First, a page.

September 20, 2016

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Types of Identity Theft: Kickin’ It Old School

Since there are so many types of identity theft, we try to always keep you updated about new methods that thieves are using to steal identities. More often than not, these criminals turn to high-tech, digital tactics like phishing, spoofing, and spyware. They hack into the computer systems of companies and steal all the personal information they can find. The lengths they will go to are a bit unnerving, to say the least.

With all this focus on digital safety, however, it’s important to remember that identity thieves began offline — and they’re still opting for these low-tech methods because they work. Keeping your identity safe takes more than having strong passwords and not clicking on suspicious links; make sure you’re aware of the “old school” ways that thieves are still using to steal identities every single day.

How Do The “Old School” Types of Identity Theft Still Happen?

Although it may feel like identity thieves are not “real” people when they’re committing crimes online, they are real — and they’re out walking among us all the time. Some identity thieves can get pretty creative, but here are a few common, basic ways that identities are stolen when we’re not paying attention.

  • Mail theft – Chances are, you’re not home every day monitoring your mailbox 24/7. That’s just not realistic. During those times, there’s nothing to stop thieves from opening your mailbox, taking sensitive letters or bills out, and walking away with them. Your mailbox gives anyone access to mail that contains your name, address, phone number, birthday, account numbers, and even your Social Security number. And don’t forget — mail can also be taken from inside your house as well. If you leave mail around your home, it could be snatched by a vendor working for you (like a housekeeper or plumber), or even people that you trust.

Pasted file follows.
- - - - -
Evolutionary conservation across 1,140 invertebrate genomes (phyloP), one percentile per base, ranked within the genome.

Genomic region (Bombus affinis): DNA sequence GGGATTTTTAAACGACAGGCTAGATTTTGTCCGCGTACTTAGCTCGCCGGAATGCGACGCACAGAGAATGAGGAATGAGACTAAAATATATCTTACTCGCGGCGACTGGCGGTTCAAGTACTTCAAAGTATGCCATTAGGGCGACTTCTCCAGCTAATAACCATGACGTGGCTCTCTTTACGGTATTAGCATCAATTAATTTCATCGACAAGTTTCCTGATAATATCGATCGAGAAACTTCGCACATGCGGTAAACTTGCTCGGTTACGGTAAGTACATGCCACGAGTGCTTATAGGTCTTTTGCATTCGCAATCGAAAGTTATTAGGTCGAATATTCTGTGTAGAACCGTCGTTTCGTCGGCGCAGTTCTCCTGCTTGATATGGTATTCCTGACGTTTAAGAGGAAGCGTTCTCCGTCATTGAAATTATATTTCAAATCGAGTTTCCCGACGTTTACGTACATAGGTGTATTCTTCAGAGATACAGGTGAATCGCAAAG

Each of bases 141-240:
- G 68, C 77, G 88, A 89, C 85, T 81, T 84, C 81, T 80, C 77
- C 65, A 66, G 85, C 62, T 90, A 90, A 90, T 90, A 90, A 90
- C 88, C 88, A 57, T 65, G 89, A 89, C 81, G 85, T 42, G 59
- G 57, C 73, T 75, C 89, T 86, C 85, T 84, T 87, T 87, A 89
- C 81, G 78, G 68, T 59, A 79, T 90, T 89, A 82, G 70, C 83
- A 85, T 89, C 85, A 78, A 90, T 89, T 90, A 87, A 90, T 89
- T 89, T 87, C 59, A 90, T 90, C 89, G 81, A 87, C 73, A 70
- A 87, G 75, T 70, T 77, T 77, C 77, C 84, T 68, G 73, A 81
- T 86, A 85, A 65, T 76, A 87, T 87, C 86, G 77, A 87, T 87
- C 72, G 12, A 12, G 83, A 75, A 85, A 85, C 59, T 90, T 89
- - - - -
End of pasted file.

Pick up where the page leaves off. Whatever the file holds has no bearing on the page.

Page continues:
• Trash picking – You know that mail we told you not to leave around your house? Don’t just toss it into the trash or recycling bin right away either. Before you dispose of anything that contains your personal information, run it through your shredder. If a thief misses your mail delivery, they know there’s a good chance it’ll end up on your curb on trash day, so don’t give them the opportunity to go trash picking and steal your identity.
  • Lost or stolen wallets – Whether a thief slips your wallet out of your back pocket, or you accidentally leave it in the back of a cab, you’re at risk of identity theft once that wallet leaves your possession. What can you do in a situation like that? Call each of the credit card companies and report them stolen right away. If it becomes evident the your wallet isn’t coming back, you’ll need to get a new driver’s license and ask any financial institutions to issue new cards. The cardinal rule of avoiding identity theft, though? Never, never carry your Social Security card in your wallet.
  • Looking over your shoulder – Identity thieves look just like everyone else, so it’s hard to tell when one is standing right behind you. Many criminals steal credit card numbers, PINs, and other identifying information just by looking over your shoulder while you type at an ATM, pay at a store, or check your bank balance on your phone. Make sure you are aware of your surroundings and shield any personal information with your hand.

When a thief steals your identity, regardless of the type of identity theft, you may not find out for a long time. By then, a lot of damage can be done. IdentityForce can monitor your identity around the clock so that as soon as something doesn’t look right, you can take control immediately.

Image courtesy of Flickr user lawrencecanto.

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